2022 IAA Policy Outlook: Changes Ahead, Changes Behind
January 10, 2022
The IAA is proud to have advanced the interests of the investment adviser community in 2021 – with the strong support and involvement of our members. As highlighted in our 2021 Year in Review, the new Administration pursued an ambitious policy agenda focused on sustainable investing, tax and retirement issues, proxy voting, fiduciary responsibilities, digital advice and digital engagement practices, and more. In the second half of December alone, we submitted comments on four regulatory proposals related to proxy voting, ESG, and adviser reporting of holdings. The policy proposals initiated in 2021 and expected this year will have profound impacts on how advisory firms do business, how they serve their clients, and the costs of doing business.
The IAA will continue its vigorous advocacy with policymakers to make sure your interests – and your clients’ interests – are well represented. The IAA and the advisory community will benefit from your feedback and support in pursuing our policy agenda. Below are just a few of the many issues we are focused on in 2022:
Tax and Retirement. With your help, the IAA successfully opposed certain tax and retirement provisions in the Build Back Better Act that could have adversely affected advisory firms and their clients. Those provisions – which would have unnecessarily and severely limited the investment choices that retirement plan sponsors and investment advisers could consider for certain retirement accounts – were dropped from the bill as passed in November by the House of Representatives. As Congress considers new versions of Build Back Better, we will continue our engagement on your behalf.
We continue to advocate in favor of the bipartisan SECURE Act 2.0 legislation (H.R. 2954). Among other things, it would increase the age for required minimum distributions (RMDs) from 72 to 75, allow 403(b) plans to invest in collective investment trusts (CITs), and increase catch-up provisions. We also will continue to advocate that Congress restore and expand the deductibility of advisory fees for clients.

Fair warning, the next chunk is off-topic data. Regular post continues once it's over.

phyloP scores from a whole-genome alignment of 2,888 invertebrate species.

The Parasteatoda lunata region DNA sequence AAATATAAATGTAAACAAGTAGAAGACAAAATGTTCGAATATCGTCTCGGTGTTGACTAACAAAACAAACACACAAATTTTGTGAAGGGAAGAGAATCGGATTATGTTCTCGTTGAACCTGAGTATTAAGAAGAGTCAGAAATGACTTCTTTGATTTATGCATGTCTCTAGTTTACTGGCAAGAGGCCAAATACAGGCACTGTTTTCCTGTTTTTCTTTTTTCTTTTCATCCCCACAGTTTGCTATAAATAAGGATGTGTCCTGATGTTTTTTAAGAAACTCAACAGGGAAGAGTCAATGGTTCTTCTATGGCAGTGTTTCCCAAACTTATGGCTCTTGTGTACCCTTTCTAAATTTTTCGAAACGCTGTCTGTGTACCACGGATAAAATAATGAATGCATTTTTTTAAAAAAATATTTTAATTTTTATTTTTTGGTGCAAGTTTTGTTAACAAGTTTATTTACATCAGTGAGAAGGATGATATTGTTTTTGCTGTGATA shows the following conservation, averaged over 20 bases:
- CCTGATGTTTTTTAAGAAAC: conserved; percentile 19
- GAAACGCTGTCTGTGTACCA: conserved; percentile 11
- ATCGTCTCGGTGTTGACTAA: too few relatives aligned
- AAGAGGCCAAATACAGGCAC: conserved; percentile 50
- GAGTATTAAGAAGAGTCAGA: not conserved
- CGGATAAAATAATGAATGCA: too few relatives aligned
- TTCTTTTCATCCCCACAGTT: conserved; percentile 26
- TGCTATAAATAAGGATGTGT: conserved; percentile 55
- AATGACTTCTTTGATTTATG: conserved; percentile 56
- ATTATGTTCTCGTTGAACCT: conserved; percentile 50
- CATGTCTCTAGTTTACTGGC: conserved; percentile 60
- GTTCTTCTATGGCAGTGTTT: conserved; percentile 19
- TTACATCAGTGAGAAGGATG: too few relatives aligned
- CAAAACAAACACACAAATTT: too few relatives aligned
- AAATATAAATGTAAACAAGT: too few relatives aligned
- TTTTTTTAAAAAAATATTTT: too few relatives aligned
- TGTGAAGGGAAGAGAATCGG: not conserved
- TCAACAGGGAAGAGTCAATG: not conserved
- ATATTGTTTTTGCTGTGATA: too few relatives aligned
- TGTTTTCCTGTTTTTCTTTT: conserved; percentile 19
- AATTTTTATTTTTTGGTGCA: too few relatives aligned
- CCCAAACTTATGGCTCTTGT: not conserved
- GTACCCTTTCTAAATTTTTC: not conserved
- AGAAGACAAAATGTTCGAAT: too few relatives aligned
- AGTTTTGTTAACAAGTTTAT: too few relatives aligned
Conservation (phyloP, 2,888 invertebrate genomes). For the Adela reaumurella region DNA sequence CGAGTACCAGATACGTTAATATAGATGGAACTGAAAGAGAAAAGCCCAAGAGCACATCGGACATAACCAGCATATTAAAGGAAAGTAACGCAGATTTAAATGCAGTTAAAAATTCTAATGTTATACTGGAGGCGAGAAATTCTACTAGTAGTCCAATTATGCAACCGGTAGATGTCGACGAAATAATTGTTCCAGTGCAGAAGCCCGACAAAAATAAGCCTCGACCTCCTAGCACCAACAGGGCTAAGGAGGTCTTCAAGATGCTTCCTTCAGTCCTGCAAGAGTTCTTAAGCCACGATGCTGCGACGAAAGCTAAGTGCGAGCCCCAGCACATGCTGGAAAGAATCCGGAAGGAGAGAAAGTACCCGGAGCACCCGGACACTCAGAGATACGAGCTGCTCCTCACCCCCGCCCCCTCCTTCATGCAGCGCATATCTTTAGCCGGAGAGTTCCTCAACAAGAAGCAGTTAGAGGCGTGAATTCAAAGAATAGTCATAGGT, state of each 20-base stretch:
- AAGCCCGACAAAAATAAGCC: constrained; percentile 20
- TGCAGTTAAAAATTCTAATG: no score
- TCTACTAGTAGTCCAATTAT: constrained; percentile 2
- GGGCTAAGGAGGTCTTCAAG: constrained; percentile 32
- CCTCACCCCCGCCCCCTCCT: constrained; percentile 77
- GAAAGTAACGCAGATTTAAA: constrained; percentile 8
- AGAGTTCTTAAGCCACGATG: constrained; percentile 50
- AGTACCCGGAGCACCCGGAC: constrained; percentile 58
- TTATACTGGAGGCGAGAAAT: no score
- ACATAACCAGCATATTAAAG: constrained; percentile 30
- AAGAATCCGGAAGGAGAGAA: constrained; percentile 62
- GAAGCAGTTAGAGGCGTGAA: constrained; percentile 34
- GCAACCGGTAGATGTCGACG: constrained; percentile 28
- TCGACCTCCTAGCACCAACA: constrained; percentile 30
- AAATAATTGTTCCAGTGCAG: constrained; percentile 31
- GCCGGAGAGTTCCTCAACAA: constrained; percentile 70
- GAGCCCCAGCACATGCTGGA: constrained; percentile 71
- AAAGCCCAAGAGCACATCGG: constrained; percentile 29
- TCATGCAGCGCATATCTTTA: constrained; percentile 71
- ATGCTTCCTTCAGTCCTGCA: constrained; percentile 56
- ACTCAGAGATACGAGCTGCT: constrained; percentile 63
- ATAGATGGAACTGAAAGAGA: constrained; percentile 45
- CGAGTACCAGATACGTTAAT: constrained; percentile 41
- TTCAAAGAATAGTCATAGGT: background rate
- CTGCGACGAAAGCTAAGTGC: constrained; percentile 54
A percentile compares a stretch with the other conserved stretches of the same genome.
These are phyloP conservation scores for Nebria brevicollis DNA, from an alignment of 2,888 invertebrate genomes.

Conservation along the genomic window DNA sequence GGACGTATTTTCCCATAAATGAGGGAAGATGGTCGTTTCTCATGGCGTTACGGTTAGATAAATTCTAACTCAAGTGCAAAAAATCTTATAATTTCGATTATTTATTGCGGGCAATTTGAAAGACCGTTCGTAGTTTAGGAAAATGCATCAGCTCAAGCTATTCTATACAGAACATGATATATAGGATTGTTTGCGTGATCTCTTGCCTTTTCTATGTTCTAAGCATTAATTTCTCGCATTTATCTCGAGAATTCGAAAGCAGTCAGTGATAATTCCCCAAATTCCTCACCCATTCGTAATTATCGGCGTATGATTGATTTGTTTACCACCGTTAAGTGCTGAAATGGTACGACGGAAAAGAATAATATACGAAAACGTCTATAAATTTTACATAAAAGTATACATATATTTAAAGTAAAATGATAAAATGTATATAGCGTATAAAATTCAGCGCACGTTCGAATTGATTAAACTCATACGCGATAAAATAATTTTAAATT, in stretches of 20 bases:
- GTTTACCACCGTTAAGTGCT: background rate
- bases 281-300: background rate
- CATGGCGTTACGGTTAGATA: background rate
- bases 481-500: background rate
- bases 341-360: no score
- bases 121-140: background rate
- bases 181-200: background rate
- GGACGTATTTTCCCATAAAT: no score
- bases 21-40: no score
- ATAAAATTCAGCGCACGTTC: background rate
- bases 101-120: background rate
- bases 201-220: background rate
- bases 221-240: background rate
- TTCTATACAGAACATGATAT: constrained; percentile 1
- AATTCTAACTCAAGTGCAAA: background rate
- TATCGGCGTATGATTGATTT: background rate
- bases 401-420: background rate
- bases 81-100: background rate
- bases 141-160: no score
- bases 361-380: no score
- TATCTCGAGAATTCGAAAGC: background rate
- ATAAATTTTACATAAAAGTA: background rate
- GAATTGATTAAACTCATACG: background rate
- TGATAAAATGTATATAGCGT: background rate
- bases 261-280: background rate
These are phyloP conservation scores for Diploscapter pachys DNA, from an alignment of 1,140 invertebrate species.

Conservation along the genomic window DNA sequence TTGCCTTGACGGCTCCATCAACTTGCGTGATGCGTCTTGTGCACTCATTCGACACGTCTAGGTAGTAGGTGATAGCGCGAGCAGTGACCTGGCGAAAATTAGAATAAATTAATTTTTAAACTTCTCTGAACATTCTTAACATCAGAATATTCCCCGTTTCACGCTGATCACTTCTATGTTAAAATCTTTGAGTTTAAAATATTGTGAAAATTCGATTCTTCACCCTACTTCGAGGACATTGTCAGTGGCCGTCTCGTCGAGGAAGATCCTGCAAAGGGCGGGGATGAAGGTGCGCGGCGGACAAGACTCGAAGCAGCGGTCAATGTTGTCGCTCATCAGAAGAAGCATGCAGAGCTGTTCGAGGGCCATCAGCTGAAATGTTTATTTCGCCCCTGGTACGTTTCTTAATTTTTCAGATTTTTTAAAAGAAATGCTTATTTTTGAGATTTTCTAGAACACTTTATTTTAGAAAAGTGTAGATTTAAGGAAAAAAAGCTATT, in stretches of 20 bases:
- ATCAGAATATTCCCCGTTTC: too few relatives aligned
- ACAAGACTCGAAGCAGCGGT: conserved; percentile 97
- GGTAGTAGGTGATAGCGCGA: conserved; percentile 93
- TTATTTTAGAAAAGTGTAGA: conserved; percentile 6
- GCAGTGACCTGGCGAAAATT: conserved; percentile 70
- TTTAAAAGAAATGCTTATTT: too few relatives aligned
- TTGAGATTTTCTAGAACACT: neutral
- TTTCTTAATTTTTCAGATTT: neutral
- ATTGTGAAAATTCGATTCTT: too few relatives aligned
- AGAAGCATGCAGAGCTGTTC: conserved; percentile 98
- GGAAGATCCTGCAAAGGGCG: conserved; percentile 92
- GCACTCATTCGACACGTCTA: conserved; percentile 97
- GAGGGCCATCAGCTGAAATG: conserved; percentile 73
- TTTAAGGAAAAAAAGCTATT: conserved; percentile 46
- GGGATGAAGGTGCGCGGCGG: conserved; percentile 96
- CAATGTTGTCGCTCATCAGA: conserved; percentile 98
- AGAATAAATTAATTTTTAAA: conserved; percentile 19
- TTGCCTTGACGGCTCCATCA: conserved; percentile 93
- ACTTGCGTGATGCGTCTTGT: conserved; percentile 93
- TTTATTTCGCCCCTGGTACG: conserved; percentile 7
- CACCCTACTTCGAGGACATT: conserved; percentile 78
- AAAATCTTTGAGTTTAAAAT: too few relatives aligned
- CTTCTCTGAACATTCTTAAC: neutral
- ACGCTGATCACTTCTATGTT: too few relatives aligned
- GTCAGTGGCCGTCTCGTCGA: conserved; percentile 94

Sustainable Investing. The IAA has been actively engaging with both the SEC and the Department of Labor on sustainable investing. We strongly support policies that facilitate advisers’ ability to engage in sustainable investing and will continue to call on policymakers to be strategy neutral – fostering, but not mandating, sustainable investing. We anticipate that the SEC will propose new rules early this year calling for more climate-related disclosure by both issuers and asset managers. The SEC may also propose rules related to issuer disclosure of human capital issues. In addition, we anticipate that the DOL will finalize its ESG proposal this year, taking the view that climate-related issues can be financially material. We will be seeking your input on these proposals as we develop our positions and comments.
Anti-Money Laundering. The Administration’s regulatory agenda includes a proposal that would impose AML rules on investment advisers. The IAA successfully opposed previous attempts to impose such rules, arguing that brokers and banks are better positioned to detect and prevent such activity. Stay tuned on this front.
Fiduciary Duty and Form CRS. Advisers have been required to give retail clients a two-page disclosure – Form CRS – since July 2020. We remain concerned that Reg BI and Form CRS could exacerbate investor confusion and we will monitor and assess the impact. We also continue to urge the SEC to conduct investor testing on the effectiveness of Form CRS to clearly describe the differences between advisers and broker-dealers. In that vein, we continue to believe and advocate that advisers are permitted to use the term “fiduciary” in their Form CRS in places where the language is not otherwise specifically prescribed, consistently with the Form’s instructions. We expect the SEC’s inspection and enforcement programs to focus on Form CRS and to further sharpen their focus on advisers’ adhering to their fiduciary duty.
Proxy Issues. A series of significant SEC and DOL actions in the prior Administration threatened advisers’ ability to vote their clients’ shares in their clients’ best interest. As the current Administration is seeking to amend or repeal at least some aspects of those rules, the IAA is urging policymakers to change rules that make it more expensive and more difficult for advisers to vote their clients’ shares.
There are a great many other policy challenges ahead in 2022. Policymakers are grappling with digital assets, with new rules expected this year. The SEC is expected to mandate that the financial services industry switch from T+2 to T+1 (or even T+0) for trade settlements. The SEC is also focused on private fund issues, changing the regulation of money market funds, and addressing exchange-traded products and the bond markets. We are working with policymakers as they consider rules to enhance diversity in the asset management industry. We are working with legislators and regulators to ensure a level playing field for active and passive management, especially in proposals regarding retirement security. We continue to educate policymakers, media, and the public that both active and passive strategies have valuable and important roles to play in investment management in the best interest of clients and the markets. We urge you to get involved with these initiatives!
We look forward to working closely with you, our members, in 2022 to address these critical challenges and opportunities. As always, we welcome your feedback and suggestions.
On behalf of the entire IAA team, we wish you and your families a Happy New Year and we thank you for your continuing support of the IAA!